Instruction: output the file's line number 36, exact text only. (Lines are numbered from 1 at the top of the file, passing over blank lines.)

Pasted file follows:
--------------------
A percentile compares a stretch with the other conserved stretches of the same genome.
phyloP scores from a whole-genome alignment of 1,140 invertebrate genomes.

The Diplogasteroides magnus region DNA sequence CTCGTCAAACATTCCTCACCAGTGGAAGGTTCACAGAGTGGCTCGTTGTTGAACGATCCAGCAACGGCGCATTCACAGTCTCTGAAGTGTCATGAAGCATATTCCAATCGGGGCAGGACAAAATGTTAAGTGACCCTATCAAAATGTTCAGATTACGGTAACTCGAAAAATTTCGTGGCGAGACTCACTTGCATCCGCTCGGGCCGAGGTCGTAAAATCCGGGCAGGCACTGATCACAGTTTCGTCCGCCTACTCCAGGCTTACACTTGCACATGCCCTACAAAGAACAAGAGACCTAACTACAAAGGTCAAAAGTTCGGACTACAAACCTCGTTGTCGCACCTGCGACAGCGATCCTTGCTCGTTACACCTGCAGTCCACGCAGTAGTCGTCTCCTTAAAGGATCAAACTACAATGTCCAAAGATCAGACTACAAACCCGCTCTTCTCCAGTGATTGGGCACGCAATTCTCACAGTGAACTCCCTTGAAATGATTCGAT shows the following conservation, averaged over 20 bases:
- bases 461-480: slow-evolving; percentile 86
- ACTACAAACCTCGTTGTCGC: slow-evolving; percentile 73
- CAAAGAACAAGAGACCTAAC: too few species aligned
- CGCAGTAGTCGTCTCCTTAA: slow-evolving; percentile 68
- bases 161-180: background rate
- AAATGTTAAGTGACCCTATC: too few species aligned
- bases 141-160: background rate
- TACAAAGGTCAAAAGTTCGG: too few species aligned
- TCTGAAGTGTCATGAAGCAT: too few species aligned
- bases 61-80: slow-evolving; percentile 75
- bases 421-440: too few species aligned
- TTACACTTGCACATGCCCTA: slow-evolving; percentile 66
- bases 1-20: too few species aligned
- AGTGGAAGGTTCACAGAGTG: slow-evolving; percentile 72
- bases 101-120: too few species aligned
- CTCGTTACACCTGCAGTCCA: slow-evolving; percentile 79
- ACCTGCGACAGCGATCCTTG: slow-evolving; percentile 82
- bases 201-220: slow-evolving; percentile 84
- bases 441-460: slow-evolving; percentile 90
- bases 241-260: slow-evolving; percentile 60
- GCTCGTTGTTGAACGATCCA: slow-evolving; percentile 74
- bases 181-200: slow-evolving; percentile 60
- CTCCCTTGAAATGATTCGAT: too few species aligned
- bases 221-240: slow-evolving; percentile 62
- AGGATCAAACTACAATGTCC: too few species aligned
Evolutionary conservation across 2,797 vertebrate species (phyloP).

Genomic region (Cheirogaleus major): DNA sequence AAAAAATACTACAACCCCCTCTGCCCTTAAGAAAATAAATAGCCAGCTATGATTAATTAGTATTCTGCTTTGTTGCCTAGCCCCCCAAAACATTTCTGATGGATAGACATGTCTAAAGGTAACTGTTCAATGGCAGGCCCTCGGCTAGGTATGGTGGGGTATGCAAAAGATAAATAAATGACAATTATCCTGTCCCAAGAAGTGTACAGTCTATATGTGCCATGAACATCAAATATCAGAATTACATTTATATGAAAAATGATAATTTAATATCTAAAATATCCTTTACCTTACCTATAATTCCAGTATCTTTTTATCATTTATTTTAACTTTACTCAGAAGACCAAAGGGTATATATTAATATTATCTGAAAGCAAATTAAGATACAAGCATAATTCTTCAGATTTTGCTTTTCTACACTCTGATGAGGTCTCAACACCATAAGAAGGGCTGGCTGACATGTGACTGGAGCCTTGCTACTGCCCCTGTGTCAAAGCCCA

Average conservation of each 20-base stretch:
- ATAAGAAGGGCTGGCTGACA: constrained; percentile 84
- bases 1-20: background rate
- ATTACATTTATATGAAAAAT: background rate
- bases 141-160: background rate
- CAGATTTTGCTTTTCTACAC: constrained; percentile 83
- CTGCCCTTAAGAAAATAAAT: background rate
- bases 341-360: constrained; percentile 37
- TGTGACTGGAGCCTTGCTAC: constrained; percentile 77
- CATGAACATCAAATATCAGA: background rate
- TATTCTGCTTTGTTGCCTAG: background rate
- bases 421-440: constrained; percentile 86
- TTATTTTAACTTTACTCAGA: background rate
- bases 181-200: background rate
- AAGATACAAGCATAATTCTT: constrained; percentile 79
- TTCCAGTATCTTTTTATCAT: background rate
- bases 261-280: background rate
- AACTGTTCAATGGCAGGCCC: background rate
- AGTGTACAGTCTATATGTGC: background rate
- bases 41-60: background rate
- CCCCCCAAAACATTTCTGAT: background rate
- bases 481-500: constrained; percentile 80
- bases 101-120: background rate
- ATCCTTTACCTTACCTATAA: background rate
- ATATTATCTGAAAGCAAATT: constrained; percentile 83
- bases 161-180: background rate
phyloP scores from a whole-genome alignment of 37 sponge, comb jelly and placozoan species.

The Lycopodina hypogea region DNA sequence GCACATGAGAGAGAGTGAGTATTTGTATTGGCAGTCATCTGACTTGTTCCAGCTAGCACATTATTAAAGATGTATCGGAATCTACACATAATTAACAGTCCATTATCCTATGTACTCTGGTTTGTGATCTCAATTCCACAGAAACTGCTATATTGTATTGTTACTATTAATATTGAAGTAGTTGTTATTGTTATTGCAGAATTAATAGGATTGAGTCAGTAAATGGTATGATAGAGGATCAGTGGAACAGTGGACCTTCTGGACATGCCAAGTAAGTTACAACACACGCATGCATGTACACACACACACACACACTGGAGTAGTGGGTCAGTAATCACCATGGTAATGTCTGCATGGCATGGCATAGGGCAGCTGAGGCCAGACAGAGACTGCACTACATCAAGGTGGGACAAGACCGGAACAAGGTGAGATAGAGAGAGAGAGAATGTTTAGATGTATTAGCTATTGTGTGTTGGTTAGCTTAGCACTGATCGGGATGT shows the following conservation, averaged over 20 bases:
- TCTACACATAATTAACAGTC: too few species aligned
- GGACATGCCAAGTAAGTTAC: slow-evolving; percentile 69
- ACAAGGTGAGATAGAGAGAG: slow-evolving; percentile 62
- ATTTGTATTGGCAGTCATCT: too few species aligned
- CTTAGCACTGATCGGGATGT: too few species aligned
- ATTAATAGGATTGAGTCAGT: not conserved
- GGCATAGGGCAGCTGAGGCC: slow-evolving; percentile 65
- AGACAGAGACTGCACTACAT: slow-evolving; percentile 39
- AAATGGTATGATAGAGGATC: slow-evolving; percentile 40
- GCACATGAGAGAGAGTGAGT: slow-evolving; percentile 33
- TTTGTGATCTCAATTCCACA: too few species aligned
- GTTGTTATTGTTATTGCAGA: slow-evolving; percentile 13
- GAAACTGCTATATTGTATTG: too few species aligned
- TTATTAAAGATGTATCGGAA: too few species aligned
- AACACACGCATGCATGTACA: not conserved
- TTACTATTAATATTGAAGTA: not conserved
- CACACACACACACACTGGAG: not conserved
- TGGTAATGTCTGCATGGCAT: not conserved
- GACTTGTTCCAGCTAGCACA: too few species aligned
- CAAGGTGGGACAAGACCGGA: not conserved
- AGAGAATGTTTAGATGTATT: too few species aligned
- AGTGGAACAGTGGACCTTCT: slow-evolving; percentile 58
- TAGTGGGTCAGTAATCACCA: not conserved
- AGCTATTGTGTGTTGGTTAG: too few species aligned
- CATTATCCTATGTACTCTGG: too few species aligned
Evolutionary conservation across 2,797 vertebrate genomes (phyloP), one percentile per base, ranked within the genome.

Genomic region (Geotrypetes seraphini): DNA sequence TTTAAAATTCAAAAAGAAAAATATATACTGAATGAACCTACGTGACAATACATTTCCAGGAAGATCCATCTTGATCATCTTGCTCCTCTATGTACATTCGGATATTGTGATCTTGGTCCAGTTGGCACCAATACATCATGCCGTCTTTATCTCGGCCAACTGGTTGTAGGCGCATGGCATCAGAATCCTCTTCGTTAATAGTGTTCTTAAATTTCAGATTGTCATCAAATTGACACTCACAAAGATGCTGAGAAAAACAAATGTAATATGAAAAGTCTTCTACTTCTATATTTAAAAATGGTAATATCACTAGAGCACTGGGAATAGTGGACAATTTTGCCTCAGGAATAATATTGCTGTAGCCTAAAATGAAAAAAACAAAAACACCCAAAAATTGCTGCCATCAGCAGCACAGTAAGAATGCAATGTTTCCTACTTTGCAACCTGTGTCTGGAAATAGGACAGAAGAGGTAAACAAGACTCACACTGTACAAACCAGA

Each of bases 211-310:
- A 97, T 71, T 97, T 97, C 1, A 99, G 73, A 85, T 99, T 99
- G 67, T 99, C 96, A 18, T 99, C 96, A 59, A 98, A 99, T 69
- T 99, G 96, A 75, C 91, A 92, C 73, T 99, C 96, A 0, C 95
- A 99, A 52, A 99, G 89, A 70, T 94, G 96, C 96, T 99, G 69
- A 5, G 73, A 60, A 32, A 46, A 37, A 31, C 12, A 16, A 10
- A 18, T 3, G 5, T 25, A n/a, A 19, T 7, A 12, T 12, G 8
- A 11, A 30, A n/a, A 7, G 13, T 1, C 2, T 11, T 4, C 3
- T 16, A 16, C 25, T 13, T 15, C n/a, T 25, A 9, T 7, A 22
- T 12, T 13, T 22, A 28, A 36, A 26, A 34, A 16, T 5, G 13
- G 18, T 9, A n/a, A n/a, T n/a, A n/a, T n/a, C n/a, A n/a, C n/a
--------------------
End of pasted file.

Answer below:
- CAGATTTTGCTTTTCTACAC: constrained; percentile 83